input sequence. Example application:

all_filenames = ['file1', 'file2', 'file3']
# loop through all the files crunching all lines in each one
for line in (ichain(file_lines(x) for x in all_filenames)):
crunch(x)
Yes, subtle but important distinction.

4. functools enhancements (Haskell-inspired):
Let f be a function with 2 inputs. Then:
a) def flip(f): return lambda x,y: f(y,x)
b) def lsect(x,f): return partial(f,x)
c) def rsect(f,x): return partial(flip(f), x)

lsect and rsect allow making what Haskell calls "sections". Example:
# sequence of all squares less than 100
from operator import lt
s100 = takewhile(rsect(lt, 100), (x*x for x in count()))
Looks like they'd be useful, but I'm not sure about limiting them to
working with 2-argument functions only.
Alex
Apr 8 '07 #3

P: n/a
al***@mac.com (Alex Martelli) writes:
for line in file_lines(filename):
crunch(line)

I'm +/-0 on this one vs the idioms:
with open(filename) as f:
for line in f: crunch(line)
Making two lines into one is a weak use case for a stdlib function.
Well, the inspiration is being able to use the iterator in another
genexp:

for line in (ichain(file_lines(x) for x in all_filenames)):
crunch(line)

so it's making more than two lines into one, and just flows more
naturally, like the perl idiom "while(<>) {...}".
lsect and rsect allow making what Haskell calls "sections". Example:
# sequence of all squares less than 100
from operator import lt
s100 = takewhile(rsect(lt, 100), (x*x for x in count()))

Looks like they'd be useful, but I'm not sure about limiting them to
working with 2-argument functions only.
I'm not sure how to generalize them but if there's an obvious correct
way to do it, that sounds great ;).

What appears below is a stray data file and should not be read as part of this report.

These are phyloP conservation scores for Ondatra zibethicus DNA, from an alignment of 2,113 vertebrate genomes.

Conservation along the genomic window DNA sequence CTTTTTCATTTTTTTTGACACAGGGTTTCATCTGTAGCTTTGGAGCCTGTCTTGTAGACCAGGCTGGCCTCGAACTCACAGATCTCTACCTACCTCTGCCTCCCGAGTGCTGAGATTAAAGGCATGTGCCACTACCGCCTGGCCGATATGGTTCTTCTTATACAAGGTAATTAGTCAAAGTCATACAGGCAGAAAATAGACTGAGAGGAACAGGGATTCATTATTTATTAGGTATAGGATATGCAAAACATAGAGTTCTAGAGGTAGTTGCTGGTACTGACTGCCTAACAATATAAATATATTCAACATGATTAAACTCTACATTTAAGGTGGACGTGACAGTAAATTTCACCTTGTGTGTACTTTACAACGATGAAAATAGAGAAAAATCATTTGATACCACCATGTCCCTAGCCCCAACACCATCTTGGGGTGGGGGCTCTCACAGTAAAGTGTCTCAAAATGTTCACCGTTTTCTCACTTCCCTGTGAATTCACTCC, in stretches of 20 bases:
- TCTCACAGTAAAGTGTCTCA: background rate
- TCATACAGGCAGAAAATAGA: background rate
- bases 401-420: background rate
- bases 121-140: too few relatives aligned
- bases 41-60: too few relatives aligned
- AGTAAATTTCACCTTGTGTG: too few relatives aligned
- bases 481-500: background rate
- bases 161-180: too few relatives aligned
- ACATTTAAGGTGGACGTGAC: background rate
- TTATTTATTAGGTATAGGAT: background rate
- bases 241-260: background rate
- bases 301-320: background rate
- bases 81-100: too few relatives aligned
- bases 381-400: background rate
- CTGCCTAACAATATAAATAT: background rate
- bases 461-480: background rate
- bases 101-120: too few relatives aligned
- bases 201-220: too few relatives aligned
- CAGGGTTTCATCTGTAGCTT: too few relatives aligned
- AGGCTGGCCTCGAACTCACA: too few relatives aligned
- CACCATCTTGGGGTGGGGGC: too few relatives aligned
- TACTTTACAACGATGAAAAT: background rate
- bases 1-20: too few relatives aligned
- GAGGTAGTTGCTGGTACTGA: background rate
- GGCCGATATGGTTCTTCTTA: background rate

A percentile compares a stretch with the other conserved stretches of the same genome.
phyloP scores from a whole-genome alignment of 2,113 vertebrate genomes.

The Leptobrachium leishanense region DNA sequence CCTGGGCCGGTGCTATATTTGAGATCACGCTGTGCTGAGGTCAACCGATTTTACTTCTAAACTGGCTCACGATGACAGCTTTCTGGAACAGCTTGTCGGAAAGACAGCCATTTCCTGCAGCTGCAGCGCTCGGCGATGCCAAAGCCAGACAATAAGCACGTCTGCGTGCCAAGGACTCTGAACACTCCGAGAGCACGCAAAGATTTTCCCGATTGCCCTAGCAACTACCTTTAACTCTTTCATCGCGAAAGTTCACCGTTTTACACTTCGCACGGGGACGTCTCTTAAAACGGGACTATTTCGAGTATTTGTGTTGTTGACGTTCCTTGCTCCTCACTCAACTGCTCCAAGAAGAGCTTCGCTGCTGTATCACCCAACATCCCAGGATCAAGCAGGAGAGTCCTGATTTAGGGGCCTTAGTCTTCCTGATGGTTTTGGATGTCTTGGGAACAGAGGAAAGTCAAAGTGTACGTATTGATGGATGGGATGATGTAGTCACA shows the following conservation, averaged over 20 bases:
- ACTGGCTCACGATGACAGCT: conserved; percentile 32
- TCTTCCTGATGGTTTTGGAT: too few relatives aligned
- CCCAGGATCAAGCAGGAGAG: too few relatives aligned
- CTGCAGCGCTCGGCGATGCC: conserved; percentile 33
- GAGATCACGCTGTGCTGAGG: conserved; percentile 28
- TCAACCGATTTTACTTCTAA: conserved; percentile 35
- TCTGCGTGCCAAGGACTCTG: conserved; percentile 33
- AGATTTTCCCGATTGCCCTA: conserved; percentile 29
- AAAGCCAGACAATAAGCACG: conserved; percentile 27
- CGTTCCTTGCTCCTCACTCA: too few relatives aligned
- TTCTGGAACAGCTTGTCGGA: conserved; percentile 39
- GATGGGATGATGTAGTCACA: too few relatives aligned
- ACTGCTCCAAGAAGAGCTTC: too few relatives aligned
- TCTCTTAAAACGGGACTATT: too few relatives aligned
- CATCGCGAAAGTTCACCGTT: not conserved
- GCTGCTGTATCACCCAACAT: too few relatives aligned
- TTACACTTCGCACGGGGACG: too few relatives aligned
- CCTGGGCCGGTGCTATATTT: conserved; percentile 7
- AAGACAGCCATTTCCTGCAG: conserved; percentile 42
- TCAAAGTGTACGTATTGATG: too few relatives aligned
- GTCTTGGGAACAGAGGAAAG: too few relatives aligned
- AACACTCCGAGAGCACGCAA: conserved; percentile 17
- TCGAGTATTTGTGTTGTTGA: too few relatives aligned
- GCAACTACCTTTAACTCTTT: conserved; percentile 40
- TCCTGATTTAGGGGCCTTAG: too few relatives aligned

Also forgot to include the obvious:

def compose(f,g):
return lambda(*args,**kw): f(g(*args,**kw))

Apr 8 '07 #4

P: n/a
al***@mac.com (Alex Martelli) writes:
4. functools enhancements (Haskell-inspired):
Let f be a function with 2 inputs. Then:
a) def flip(f): return lambda x,y: f(y,x)
b) def lsect(x,f): return partial(f,x)
c) def rsect(f,x): return partial(flip(f), x)

lsect and rsect allow making what Haskell calls "sections". Example:
# sequence of all squares less than 100
from operator import lt
s100 = takewhile(rsect(lt, 100), (x*x for x in count()))

Looks like they'd be useful, but I'm not sure about limiting them to
working with 2-argument functions only.
How's

from mysterymodule import resect
from operator import lt
takewhile(rsect(lt, 100), (x*x for x in count()))

better than

takewhile(lambda x:x<100, (x*x for x in count()))

Apart from boiler-plate creation and code-obfuscation purposes?

'as


Apr 8 '07 #5

P: n/a
[Paul Rubin]
1. File iterator for blocks of chars:

f = open('foo')
for block in f.iterchars(n=1024): ...
for block in iter(partial(f.read, 1024), ''): ...
iterates through 1024-character blocks from the file. The default iterator
a) def flip(f): return lambda x,y: f(y,x)
Curious resemblance to:

itemgetter(1,0)
Raymond

Apr 8 '07 #6

P: n/a
rd*********@gmail.com writes:
for block in f.iterchars(n=1024): ...
for block in iter(partial(f.read, 1024), ''): ...
Hmm, nice. I keep forgetting about that feature of iter. It also came
up in a response to my queue example from another post.
a) def flip(f): return lambda x,y: f(y,x)
Curious resemblance to:
itemgetter(1,0)
Not sure I understand that.
Apr 8 '07 #7

P: n/a
On Apr 8, 9:34 am, Paul Rubin <http://phr...@NOSPAM.invalidwrote:
rdhettin...@gmail.com writes:
a) def flip(f): return lambda x,y: f(y,x)
Curious resemblance to:
itemgetter(1,0)

Not sure I understand that.
I think he read it as lambda (x, y): (y, x)

More interesting would be functools.rshift/lshift, that would rotate
the positional arguments (with wrapping)

def f(a, b, c, d, e):
....
rshift(f, 3) --g, where g(c, d, e, a, b) == f(a, b, c, d, e)

Still don't see much advantage over writing a lambda (except perhaps
speed).

-Mike

Apr 10 '07 #8

P: n/a
"Klaas" <mi********@gmail.comwrites:
Still don't see much advantage over writing a lambda (except perhaps
speed).
Well, it's partly a matter of avoiding boilerplate, especially with
the lambdaphobia that many Python users seem to have.
Apr 11 '07 #9